She is also a mesmerizing performer, as I can attest having seen her twice at the End of the Road music festival.
So why Masseduction over my other shortlisted albums: Neil Young’s Harvest, David Bowie’s Hunky Dory or Ziggy Stardust (eventually discarded because how can you choose between the two?), Kate Bush’s Hounds of Love, the Pet Shop Boys’ Behaviour or Talking Heads’ Stop Making Sense?
Simply because Masseduction doesn’t contain one single track that could be considered ‘filler’ material. Each of the 13 songs stands strong on its own merit.
It’s also St Vincent’s most personal and direct album to date, a brilliant biographical vomit about life, love, loss, drugs, drink, friends and relationships.
There are gentle songs, such as the tender and melancholic Happy Birthday Johnny, pensive New York (beware F-bomb at the end of each verse) and the gliding, slow-dance Slow Disco.
Hang on Me is a late-night desolate drunken phonecall to a recent ex, Saviour is a sexy, funky jagged piece of sauce that wouldn’t look out of place on a Prince album.
Best of all is Los Ageless, a blistering takedown of hollow Los Angeles and its facelifts and broken dreams, ridiculing the quest for beauty at any price, topped off with one of the best guitar riffs for many years.
on of electronica and guitars, rock and roll, sex, emotion and funk, Masseduction is a delicious, driven, dirty masterpiece.
Ruth Hayes, gardening editor
Rumours by Fleetwood Mac
In 1987 I discovered Fleetwood Mac. Big Love was in the charts from their album, Tango in the Night, and the band were as popular as ever. I was belatedly introduced to the 1977 album, Rumours.
Of course it was vinyl in those days and I played it non-stop on my brother’s old record player.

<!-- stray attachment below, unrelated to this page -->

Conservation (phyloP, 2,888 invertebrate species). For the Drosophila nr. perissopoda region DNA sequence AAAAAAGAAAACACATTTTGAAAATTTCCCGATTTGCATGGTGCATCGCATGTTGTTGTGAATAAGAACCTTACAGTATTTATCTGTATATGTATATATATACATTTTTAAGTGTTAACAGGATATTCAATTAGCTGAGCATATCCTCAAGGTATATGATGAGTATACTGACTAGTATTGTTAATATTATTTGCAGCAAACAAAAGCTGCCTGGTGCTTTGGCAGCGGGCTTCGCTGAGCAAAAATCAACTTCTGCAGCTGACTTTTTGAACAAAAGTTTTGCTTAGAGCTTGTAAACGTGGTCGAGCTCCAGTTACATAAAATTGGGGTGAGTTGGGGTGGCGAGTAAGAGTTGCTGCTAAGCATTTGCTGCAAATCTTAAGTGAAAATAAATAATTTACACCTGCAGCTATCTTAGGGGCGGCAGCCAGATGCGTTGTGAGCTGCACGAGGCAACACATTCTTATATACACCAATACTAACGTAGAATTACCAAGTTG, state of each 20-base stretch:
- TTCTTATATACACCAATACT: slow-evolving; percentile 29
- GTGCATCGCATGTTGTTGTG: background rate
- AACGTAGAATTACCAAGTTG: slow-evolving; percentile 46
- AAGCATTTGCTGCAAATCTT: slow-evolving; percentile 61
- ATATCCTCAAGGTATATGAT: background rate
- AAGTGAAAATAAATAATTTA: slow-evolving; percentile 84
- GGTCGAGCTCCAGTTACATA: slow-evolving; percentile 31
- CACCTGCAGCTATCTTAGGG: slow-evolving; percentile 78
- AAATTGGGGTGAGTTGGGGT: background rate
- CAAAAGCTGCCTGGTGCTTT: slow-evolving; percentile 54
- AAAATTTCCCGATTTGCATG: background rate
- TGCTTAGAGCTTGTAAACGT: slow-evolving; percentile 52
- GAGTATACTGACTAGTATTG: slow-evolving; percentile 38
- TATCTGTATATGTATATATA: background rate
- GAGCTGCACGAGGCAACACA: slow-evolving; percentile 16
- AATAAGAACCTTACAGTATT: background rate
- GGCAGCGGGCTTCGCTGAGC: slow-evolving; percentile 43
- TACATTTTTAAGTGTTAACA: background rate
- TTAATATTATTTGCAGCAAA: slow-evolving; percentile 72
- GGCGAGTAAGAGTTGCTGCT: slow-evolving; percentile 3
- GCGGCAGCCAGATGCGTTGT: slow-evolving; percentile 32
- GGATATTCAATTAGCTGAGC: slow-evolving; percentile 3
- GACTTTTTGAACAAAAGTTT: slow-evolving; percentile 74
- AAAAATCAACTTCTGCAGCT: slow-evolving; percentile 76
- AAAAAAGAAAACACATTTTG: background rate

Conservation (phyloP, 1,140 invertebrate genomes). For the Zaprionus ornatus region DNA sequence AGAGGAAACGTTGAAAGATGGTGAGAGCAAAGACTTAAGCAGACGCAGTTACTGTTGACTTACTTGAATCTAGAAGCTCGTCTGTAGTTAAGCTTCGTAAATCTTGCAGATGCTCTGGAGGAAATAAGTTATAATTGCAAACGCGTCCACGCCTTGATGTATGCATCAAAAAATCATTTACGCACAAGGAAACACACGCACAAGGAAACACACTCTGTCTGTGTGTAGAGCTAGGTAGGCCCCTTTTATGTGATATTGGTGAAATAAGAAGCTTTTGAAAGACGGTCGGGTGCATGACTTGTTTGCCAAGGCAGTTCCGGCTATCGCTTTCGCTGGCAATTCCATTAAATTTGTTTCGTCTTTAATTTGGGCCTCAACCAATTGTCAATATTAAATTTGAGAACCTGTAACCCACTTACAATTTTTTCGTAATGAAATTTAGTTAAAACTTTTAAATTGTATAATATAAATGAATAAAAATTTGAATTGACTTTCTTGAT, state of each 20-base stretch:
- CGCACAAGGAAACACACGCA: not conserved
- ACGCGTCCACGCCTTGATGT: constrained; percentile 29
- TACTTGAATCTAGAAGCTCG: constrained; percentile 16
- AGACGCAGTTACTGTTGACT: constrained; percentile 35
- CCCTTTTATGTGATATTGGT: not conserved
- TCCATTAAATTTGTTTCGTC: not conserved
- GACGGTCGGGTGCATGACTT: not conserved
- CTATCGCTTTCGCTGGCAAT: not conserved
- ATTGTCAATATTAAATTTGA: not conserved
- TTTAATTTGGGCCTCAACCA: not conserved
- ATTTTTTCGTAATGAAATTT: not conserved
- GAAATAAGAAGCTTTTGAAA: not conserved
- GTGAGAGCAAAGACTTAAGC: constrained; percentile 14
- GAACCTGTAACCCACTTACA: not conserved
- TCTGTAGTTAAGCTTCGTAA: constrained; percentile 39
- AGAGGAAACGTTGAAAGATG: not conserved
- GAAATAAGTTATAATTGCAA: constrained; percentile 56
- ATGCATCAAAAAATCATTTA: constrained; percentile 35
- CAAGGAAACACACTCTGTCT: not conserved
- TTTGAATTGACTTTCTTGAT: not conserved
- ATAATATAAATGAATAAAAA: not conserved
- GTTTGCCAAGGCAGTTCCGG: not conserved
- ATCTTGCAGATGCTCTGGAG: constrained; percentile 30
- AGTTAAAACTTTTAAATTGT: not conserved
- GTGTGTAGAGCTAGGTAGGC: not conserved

During the carefree days of the 80s, music had a huge impact on my life.. I’d grown up with my parents’ choices, The Beatles and The Carpenters… so by my early 20s, I was listening to every genre out there, from classical to country, to punk and rock.
The Rumours album stands out as a personal favourite. The mood changes throughout, from the upbeat I Don’t Want to Know, to the more melancholy Songbird sung by Christine McVie. I also love the version recorded by Eva Cassidy.
Stevie Nicks’ crystal clear vocals are wonderful in Dreams and of course I can’t go without mentioning the amazing guitar solos by Lindsey Buckingham on The Chain.
It’s not surprising this album continues to be a success and has sold 45 million copies. It’s a masterpiece but of course it’s really remembered as the album that told the story of the problems within the band members’ personal lives.
Two years ago I was lucky enough to see a tribute band called Rumours of Fleetwood Mac locally. These musicians are so talented, professional and precise.
Mick Fleetwood provides a video endorsement by introducing the band, and they regularly tour around the UK. So if you love Fleetwood Mac’s music, they are the next best thing to the real thing.
Good music never fades.
Wendy Humphries, letters editor
Fruit Tree by Nick Drake
“Time has told me / you’re a rare find
A troubled cure… for a troubled mind”
Time Has Told Me
So much has been written, deservedly so, about the legacy of Nick Drake’s music, and the achingly beautiful messages conveyed in his delicate strumming and hushed, shadowed vocals; so many profound layers of internal conflict, poetic reflection, tangible loss and eternal daydreaming, all waiting to be discovered and rediscovered inside the well-worn covers of this box set compendium.
Identifying what makes this so special feels like capturing smoke, a gentle breeze, a sigh. Trying to encapsulate the lyrical and emotional souvenirs – and what these tunes make real on a cellular level – is as tricky as attempting to pick one favourite above all others. Impossible. We need them all.
Musical purists can delight at the reverential string work and harmonic thrumming tour de force of Cello Song and River Man from 1969’s Five Leaves Left.